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L-R: Engineer Technician Darryl Craig, Lieutenant Rory Slee and Chef Ricardco Providence. Photos: Daniel Jae Webb


310dbd1f-ad76-471d-8373-75d5dc1e809b-scaledVisitors to this year’s Cowes Week will not have failed to notice the Royal Navy’s HMS Severn keeping a watchful eye over proceedings as the official Guard Ship of the regatta – and Island Echo has this week had a special tour on board the offshore patrol vessel.

The presence of a Guard Ship is a tradition dating back to when the Royal Family regularly attended the event, with Her Majesty’s Yacht Britannia last mooring up in 1997. After a break of 25 years, the Royal Navy returned to Cowes last year with HMS Ledbury keeping guard and representing the Navy.

Now, HMS Severn and her crew have made their way to the Solent and have moored off Cowes for the week. The striking warship in its distinctive grey, green and blue livery appeared on Monday afternoon after carrying out operational duties in UK waters and she will remain until Sunday, before heading back out to sea to continue the protection of the UK’s interests.

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Island Echo’s reporter and photographer boarded a launch boat from Trinity Landing yesterday morning (Wednesday) and headed out to the Royal Navy vessel to meet the ship’s crew. It made for the perfect viewing platform to see the start of the racing on Day 5 of the Regatta, which concludes on Saturday (6th August). An armed guard greeted those arriving on the adjoining pontoon.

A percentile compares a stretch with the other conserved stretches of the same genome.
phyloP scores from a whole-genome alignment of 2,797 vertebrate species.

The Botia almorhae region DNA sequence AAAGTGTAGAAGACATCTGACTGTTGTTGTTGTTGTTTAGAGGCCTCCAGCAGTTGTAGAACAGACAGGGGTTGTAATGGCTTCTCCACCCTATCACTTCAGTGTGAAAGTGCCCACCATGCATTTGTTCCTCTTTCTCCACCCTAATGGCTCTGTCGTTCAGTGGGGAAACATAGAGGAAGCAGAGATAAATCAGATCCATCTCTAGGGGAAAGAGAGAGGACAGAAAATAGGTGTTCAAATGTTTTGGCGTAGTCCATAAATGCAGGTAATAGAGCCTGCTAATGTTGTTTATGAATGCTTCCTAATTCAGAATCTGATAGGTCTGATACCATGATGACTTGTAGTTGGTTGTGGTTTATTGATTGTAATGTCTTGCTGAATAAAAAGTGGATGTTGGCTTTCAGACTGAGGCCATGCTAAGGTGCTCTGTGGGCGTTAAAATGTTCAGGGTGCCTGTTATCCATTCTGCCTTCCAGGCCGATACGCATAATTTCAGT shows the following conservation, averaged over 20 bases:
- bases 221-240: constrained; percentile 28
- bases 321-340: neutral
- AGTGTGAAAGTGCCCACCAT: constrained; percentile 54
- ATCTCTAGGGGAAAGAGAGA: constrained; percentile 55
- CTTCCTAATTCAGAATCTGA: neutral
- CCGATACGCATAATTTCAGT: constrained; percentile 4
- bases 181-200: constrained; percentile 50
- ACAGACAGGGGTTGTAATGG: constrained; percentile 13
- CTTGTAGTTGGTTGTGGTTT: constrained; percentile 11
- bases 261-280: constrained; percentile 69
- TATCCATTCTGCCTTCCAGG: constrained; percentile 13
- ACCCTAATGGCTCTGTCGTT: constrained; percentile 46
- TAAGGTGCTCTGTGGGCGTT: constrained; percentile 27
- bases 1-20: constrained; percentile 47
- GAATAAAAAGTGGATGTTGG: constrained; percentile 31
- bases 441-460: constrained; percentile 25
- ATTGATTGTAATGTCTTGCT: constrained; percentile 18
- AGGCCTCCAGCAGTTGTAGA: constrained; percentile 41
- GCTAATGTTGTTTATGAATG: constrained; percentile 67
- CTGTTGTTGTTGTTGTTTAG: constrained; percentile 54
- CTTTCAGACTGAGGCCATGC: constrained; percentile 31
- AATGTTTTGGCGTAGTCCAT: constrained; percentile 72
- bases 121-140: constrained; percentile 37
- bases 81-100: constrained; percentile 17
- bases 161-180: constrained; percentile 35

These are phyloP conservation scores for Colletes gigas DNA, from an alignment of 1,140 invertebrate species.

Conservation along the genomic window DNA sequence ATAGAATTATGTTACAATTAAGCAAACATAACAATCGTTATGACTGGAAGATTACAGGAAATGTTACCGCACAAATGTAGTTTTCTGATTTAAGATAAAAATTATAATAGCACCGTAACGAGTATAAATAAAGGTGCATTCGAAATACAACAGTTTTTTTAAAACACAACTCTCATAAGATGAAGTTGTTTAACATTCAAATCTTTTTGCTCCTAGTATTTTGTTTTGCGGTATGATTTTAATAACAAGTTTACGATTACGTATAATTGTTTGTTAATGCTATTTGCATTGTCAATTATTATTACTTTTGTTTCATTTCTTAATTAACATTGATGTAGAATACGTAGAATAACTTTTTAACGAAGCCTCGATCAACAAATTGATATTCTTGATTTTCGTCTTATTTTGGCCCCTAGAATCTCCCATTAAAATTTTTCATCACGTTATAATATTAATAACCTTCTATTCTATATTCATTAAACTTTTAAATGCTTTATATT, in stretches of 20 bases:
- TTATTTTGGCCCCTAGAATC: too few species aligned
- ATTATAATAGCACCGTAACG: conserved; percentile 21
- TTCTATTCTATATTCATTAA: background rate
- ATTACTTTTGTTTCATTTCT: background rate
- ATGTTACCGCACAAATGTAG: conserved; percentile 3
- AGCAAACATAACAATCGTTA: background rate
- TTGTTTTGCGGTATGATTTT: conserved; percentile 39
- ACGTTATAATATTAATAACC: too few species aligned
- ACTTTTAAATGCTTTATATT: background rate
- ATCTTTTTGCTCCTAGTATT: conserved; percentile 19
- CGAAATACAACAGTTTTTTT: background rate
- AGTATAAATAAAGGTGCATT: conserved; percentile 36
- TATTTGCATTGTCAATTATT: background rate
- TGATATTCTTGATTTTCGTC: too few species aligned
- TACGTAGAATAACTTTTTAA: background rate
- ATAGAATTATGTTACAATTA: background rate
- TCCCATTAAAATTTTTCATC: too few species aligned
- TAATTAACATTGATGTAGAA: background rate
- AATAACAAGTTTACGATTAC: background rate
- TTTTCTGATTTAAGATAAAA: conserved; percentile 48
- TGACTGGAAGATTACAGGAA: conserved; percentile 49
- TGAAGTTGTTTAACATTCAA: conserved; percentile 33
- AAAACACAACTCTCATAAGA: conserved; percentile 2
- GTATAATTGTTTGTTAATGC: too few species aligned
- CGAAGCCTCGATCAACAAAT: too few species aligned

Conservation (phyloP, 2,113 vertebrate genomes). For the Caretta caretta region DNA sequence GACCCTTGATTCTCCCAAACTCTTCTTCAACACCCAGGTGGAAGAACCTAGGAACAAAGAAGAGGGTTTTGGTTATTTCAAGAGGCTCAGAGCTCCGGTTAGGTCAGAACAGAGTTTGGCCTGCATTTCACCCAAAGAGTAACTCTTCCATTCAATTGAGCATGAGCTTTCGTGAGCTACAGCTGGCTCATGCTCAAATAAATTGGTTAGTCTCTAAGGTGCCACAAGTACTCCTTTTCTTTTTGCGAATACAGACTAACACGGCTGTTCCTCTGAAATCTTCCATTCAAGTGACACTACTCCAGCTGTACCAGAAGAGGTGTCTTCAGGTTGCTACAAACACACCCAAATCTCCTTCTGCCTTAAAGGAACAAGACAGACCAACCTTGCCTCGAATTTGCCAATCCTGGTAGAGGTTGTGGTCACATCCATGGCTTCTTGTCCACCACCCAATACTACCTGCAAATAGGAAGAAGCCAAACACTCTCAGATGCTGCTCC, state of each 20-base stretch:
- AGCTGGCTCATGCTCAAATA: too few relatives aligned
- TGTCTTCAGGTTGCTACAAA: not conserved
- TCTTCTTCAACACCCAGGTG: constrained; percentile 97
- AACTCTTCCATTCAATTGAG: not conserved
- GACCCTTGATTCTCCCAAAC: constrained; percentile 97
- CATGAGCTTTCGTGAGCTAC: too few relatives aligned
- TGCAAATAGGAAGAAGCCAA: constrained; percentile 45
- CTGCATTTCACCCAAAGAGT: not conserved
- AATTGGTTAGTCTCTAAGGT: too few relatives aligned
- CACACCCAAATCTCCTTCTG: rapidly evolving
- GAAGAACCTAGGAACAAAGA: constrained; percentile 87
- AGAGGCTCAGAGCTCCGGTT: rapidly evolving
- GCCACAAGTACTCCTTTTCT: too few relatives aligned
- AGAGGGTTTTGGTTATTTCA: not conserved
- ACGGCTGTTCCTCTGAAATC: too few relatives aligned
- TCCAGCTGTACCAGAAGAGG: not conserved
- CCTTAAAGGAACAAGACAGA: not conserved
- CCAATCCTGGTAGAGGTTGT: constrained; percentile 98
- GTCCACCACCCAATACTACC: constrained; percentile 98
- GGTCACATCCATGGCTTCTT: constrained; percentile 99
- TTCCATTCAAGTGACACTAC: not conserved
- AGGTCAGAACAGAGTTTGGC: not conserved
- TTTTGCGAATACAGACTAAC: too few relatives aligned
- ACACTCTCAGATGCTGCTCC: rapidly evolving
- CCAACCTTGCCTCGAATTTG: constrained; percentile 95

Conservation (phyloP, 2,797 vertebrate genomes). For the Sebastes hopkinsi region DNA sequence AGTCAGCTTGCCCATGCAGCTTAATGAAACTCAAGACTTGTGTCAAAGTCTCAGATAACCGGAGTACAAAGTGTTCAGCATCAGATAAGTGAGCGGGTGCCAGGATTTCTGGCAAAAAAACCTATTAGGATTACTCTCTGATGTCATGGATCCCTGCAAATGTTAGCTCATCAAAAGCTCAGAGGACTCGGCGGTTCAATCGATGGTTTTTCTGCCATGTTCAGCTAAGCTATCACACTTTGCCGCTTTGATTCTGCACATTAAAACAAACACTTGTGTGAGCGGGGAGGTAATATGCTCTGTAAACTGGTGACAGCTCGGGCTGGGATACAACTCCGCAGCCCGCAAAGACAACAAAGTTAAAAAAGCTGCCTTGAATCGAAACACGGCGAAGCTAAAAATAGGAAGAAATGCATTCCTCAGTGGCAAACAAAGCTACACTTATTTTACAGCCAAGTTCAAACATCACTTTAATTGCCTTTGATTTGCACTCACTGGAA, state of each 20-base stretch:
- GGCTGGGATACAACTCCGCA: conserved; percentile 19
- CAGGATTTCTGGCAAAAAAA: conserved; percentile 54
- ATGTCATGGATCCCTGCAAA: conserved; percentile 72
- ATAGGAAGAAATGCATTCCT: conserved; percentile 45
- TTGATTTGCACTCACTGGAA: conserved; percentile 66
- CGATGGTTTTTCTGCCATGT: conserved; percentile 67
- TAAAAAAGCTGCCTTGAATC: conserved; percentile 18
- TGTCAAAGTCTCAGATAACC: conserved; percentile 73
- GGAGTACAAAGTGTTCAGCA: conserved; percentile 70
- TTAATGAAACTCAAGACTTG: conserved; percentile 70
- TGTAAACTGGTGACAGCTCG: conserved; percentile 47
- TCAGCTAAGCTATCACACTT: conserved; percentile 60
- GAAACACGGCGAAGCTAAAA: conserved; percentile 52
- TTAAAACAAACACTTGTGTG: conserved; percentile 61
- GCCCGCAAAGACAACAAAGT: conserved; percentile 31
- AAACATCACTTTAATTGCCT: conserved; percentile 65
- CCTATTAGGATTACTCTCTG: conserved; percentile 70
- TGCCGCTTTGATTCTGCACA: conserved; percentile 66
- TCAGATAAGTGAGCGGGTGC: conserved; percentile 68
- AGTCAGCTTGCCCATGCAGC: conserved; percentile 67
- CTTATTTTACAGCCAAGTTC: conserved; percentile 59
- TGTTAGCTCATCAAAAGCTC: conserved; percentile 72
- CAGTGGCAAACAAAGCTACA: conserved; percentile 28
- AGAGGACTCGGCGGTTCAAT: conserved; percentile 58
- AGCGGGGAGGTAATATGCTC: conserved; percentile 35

Captain of HMS Severn, Commander Phil Harper, welcomed us onboard and exclaimed that the ship had a ‘grandstand view’ of all the goings on throughout Cowes Week. He went on to explain that the ship is operational some 320 days a year and is manned by 3 watches – Red, White and Blue. At any one time, there are 2 watches onboard the ship with the seaman working on a 6-week on, 3-week off rota.

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Commander Phil Harper, Captain of HMS Severn, off Cowes